Right from the very first meeting, we anticipated face replacements of Austin onto Elvis in archive footage. This is always a VFX nightmare, trying to match camera moves, performances, lighting etc. It was definitely the most difficult and demanding effect required from VFX. We tested, on the suggestion of my son, to try a deep fake, AI, approach. Luma, FIN and RSP all tried it out as no one had attempted it previously. RSP’s result, partnering with the Australian Institute of Machine Learning, was a clear winner. The initial tests used the standard “deep fake” resolution of 128 pixels square. For the final film we needed an almost half screen height image at 3.5K. This is an enormous, exponential difference when it comes to machine learning. We shot multiple angles and multiple light condition of Austin against a neutral background. 10 minutes of footage was selected at 24fps, at 4K. This was ingested through the ML process along with our 4K scans from original negative movie shots of Elvis in “Live a Little, Love a Little”. RSP developed processes to overcome the gargantuan memory requirements to process out the results at the required resolution. Then composited the face back onto the Elvis footage, matching grain and grade. The result is technologically spectacular, but sadly, flashes by in a fast paced comedic montage.

Is there something specific that gives you some really short nights?

The pandemic’s arrival meant we had to focus on process and staged delivery. It really pulled everyone together towards a common goal. It also gave us a little more time. This meant that more than any other show I’ve been involved with, we were able to run it smoothly and comfortably. I hope the vendors felt the same, we endeavoured to protect them as much as possible throughout, knowing how fragile they became.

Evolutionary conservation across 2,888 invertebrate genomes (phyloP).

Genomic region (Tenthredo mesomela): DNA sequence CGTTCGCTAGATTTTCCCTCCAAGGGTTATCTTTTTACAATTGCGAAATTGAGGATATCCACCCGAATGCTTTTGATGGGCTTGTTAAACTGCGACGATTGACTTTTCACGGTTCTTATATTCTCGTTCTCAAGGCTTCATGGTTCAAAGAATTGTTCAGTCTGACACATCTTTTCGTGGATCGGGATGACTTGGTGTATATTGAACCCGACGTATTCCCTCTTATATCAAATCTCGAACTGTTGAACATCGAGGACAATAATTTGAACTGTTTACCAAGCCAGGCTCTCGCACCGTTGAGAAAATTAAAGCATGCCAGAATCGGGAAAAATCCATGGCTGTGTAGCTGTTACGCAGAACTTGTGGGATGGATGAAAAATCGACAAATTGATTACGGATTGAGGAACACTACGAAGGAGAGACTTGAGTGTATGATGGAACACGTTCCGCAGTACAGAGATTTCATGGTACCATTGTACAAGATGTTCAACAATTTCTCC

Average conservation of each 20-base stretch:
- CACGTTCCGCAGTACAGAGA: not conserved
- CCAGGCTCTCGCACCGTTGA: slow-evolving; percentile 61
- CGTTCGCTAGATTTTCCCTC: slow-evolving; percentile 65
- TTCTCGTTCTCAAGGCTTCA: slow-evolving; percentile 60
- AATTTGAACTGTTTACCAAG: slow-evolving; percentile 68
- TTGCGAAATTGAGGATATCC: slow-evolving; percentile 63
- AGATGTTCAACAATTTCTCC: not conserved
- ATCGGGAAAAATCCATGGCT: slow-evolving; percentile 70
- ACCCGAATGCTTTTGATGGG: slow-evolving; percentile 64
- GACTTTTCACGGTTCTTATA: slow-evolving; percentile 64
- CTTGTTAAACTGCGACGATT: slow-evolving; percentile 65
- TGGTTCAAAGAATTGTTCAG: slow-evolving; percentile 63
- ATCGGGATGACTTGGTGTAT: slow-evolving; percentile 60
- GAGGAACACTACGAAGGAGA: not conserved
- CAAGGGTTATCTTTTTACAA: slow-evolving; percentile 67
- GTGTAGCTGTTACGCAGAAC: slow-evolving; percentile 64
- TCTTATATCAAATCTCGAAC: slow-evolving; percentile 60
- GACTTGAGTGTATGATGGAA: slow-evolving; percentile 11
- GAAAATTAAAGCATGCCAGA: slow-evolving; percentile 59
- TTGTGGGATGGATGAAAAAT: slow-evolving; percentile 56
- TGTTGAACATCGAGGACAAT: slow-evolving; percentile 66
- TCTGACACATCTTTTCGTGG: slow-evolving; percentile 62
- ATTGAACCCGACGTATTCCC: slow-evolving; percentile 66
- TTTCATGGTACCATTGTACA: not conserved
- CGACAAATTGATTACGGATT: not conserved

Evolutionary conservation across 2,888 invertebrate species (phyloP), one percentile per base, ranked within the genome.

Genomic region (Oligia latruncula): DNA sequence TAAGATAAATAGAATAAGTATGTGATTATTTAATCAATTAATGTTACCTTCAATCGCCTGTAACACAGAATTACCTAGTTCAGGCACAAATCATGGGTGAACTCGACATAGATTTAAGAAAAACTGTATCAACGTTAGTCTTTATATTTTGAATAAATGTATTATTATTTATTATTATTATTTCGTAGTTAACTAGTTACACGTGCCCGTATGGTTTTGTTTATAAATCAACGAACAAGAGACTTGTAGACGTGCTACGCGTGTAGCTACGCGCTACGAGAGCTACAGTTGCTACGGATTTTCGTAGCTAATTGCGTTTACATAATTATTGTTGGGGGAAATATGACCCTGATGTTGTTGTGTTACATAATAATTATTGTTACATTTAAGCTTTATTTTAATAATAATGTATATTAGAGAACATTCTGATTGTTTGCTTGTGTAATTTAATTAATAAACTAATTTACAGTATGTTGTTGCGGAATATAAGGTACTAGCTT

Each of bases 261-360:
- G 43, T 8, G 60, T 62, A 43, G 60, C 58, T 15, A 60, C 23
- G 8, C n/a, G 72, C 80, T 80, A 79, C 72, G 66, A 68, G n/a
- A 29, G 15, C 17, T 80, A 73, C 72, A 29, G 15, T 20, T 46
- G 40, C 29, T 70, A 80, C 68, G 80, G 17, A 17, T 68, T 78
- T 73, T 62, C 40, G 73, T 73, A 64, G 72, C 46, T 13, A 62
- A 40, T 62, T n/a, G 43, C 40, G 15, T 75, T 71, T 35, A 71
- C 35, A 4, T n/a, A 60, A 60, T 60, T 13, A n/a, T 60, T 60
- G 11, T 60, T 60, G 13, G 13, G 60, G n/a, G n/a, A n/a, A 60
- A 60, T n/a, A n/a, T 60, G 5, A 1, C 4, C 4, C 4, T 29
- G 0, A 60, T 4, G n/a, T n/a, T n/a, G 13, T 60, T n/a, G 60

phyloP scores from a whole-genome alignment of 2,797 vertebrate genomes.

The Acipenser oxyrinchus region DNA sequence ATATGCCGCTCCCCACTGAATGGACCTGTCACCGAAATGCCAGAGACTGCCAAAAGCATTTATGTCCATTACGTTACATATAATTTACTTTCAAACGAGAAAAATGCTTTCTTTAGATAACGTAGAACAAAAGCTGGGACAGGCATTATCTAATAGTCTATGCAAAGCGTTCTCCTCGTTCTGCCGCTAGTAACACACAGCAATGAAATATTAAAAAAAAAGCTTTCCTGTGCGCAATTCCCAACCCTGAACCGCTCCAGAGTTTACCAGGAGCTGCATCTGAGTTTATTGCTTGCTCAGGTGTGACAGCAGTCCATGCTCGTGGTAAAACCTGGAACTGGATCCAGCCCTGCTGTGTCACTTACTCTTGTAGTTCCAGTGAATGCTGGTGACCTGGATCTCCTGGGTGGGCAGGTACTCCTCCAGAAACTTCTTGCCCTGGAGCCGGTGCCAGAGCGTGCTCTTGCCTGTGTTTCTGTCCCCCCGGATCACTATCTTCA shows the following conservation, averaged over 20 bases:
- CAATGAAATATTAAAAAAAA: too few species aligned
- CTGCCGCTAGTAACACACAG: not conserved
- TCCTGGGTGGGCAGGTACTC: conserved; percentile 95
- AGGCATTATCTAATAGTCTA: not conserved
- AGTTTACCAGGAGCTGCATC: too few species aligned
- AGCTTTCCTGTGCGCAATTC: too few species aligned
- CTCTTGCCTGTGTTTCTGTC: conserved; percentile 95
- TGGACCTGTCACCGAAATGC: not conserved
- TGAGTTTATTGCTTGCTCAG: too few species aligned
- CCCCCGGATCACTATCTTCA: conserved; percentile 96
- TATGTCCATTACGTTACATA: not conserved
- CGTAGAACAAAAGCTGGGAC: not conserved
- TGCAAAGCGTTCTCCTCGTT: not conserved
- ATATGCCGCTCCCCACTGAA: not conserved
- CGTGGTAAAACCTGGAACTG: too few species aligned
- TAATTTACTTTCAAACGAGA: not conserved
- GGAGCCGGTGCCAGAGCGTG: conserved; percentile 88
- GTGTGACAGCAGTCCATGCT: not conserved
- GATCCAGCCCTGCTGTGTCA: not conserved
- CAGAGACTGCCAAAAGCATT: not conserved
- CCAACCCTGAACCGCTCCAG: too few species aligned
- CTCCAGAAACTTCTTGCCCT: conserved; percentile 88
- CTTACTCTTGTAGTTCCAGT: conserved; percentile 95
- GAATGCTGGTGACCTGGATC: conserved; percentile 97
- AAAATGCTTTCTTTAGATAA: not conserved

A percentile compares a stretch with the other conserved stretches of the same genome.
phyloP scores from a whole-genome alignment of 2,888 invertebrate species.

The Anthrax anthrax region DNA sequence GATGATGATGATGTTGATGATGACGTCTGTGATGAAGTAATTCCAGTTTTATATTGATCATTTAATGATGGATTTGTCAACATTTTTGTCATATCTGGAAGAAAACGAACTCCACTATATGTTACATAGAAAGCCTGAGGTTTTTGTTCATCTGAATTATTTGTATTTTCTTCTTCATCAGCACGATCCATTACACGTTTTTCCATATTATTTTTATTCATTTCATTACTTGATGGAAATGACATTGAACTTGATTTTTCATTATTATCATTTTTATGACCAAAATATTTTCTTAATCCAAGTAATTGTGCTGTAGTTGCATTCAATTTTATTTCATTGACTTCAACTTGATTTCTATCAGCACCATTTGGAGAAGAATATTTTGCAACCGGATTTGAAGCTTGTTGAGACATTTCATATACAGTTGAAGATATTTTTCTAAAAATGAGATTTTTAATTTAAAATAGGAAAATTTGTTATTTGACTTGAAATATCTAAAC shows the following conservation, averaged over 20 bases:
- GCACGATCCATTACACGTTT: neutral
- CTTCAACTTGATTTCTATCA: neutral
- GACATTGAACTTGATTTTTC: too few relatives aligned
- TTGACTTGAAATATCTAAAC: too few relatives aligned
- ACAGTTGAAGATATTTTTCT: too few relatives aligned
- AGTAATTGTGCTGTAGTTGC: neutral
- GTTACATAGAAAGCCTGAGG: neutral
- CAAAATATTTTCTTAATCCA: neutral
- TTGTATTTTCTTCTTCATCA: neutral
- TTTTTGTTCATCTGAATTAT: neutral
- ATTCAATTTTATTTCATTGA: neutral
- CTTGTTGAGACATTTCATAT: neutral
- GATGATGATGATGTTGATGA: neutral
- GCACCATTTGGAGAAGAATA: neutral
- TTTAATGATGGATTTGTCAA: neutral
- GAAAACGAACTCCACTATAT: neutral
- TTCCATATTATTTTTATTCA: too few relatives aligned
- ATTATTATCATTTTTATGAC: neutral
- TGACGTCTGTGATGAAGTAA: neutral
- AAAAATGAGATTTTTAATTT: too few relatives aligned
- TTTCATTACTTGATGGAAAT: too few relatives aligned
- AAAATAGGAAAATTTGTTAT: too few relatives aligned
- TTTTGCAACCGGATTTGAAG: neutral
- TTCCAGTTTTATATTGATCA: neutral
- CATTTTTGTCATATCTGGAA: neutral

What is your favorite shot or sequence?

The 2 sequences I love most are RSP’s drive into Vegas and Method’s drive into Beale Street. The Vegas sequence is only 3 or 4 shots long now but there are another 4 shots on the cutting room floor that are also spectacular. A half day shoot with a limo surrounded by blue screen with short sequence from “Aria” as a reference for the look. The actors were magnificent, their eyes full of wonder (looking at some moving laser pointer eye lines).

The Beale Street night scene entry is amazing, until the very last moment we had always heard it with Kanye’s “Black Skinhead” playing at 11. The live action was shot with this track during a single night and the atmosphere and energy amongst the crew and cast was electric. The track was changed out unfortunately.

What is your best memory on this show?

The LAX airstrip sequence was the most memorable day’s shoot for me. We arrived on the smallest process stage on the lot expecting to shoot a limo interior only with Elvis’s Gulfstream II stairway behind. The Art department had built the private plane’s steps to fill one side of the car’s view. The morning of the shot Baz revealed he wanted the Lisa Marie, Elvis’s private commercial airliner, not the Gulfstream. A staircase was quickly painted blue while a second limo was brought in play as a “spy exchange” on the desolate far side of the airport. The lighting was adapted to light 2 cars not one, leaving only a flat light look possible in the tiny space. Hoola hoops were bought to stand in for the large jet intakes hovering above the cars. I smashed together a Sketchup model of the cars and the jet and an it through an augmented reality viewer to guide the wider shots and give Baz, the actors and crew an idea of what was going to be there. FIN took on the post work and produced a great, balanced result from really challenging footage. We relied, pushing hard, on the dull, flat light rarely seen in LA, just after the rain, huge cumulus clouds over the San Gabriel Mountains and wet tarmac replacing the black wooden stage floor. The atmosphere we created was so perfect for the scene, reflecting Elvis’s descending enthusiasm with his existence. He has all the trappings of materialism but no longer the ambition.

How long have you worked on this show?

3 years!

What’s the VFX shots count?

We produced 2400 finished shots of which 1800 are in the final cut.

What is your next project?

I’m currently spending time at home with my family.

A big thanks for your time.

// Elvis – The first 10 minutes

Double Barrel VFX: Dedicated page about Elvis on Double Barrel VFX website.
Fin Design + Effects: Dedicated page about Elvis on Fin Design + Effects website.
Method Studios: Dedicated page about Elvis on Method Studios website.
MPC: Dedicated page about Elvis on MPC website.
Rising Sun Pictures: Dedicated page about Elvis on Rising Sun Pictures website.

© Vincent Frei – The Art of VFX – 2022